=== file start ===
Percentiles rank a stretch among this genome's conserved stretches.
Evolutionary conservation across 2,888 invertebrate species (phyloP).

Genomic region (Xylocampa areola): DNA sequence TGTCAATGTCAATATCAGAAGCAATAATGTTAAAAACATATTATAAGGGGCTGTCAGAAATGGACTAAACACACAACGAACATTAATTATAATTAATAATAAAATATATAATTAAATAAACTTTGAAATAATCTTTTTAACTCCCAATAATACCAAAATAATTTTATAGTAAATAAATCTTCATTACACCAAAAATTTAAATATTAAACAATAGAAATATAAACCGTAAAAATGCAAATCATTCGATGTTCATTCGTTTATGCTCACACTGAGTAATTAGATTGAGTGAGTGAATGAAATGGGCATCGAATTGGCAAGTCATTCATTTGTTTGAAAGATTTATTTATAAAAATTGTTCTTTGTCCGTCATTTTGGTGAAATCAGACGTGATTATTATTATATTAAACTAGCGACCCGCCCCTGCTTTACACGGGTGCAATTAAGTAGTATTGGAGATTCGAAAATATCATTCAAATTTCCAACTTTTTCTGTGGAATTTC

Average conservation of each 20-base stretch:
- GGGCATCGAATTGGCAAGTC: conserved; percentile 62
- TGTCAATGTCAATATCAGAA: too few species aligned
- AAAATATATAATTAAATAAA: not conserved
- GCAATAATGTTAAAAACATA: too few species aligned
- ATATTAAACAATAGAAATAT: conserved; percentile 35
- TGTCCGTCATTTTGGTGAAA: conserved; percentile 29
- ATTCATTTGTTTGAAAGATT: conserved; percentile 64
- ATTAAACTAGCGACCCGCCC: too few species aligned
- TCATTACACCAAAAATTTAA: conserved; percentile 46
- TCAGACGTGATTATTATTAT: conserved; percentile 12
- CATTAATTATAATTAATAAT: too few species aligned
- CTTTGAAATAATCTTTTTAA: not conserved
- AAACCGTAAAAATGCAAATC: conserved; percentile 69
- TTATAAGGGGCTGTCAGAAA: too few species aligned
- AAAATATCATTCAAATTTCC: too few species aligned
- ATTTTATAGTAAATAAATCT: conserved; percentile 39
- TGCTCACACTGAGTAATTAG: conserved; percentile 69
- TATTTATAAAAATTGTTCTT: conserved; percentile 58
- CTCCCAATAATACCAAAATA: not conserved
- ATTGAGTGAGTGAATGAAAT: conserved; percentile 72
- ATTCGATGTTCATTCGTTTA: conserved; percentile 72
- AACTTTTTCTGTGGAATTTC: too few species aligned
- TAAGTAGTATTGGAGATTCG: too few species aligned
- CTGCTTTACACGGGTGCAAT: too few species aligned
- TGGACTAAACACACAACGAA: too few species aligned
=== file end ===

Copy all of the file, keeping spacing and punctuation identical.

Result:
Percentiles rank a stretch among this genome's conserved stretches.
Evolutionary conservation across 2,888 invertebrate species (phyloP).

Genomic region (Xylocampa areola): DNA sequence TGTCAATGTCAATATCAGAAGCAATAATGTTAAAAACATATTATAAGGGGCTGTCAGAAATGGACTAAACACACAACGAACATTAATTATAATTAATAATAAAATATATAATTAAATAAACTTTGAAATAATCTTTTTAACTCCCAATAATACCAAAATAATTTTATAGTAAATAAATCTTCATTACACCAAAAATTTAAATATTAAACAATAGAAATATAAACCGTAAAAATGCAAATCATTCGATGTTCATTCGTTTATGCTCACACTGAGTAATTAGATTGAGTGAGTGAATGAAATGGGCATCGAATTGGCAAGTCATTCATTTGTTTGAAAGATTTATTTATAAAAATTGTTCTTTGTCCGTCATTTTGGTGAAATCAGACGTGATTATTATTATATTAAACTAGCGACCCGCCCCTGCTTTACACGGGTGCAATTAAGTAGTATTGGAGATTCGAAAATATCATTCAAATTTCCAACTTTTTCTGTGGAATTTC

Average conservation of each 20-base stretch:
- GGGCATCGAATTGGCAAGTC: conserved; percentile 62
- TGTCAATGTCAATATCAGAA: too few species aligned
- AAAATATATAATTAAATAAA: not conserved
- GCAATAATGTTAAAAACATA: too few species aligned
- ATATTAAACAATAGAAATAT: conserved; percentile 35
- TGTCCGTCATTTTGGTGAAA: conserved; percentile 29
- ATTCATTTGTTTGAAAGATT: conserved; percentile 64
- ATTAAACTAGCGACCCGCCC: too few species aligned
- TCATTACACCAAAAATTTAA: conserved; percentile 46
- TCAGACGTGATTATTATTAT: conserved; percentile 12
- CATTAATTATAATTAATAAT: too few species aligned
- CTTTGAAATAATCTTTTTAA: not conserved
- AAACCGTAAAAATGCAAATC: conserved; percentile 69
- TTATAAGGGGCTGTCAGAAA: too few species aligned
- AAAATATCATTCAAATTTCC: too few species aligned
- ATTTTATAGTAAATAAATCT: conserved; percentile 39
- TGCTCACACTGAGTAATTAG: conserved; percentile 69
- TATTTATAAAAATTGTTCTT: conserved; percentile 58
- CTCCCAATAATACCAAAATA: not conserved
- ATTGAGTGAGTGAATGAAAT: conserved; percentile 72
- ATTCGATGTTCATTCGTTTA: conserved; percentile 72
- AACTTTTTCTGTGGAATTTC: too few species aligned
- TAAGTAGTATTGGAGATTCG: too few species aligned
- CTGCTTTACACGGGTGCAAT: too few species aligned
- TGGACTAAACACACAACGAA: too few species aligned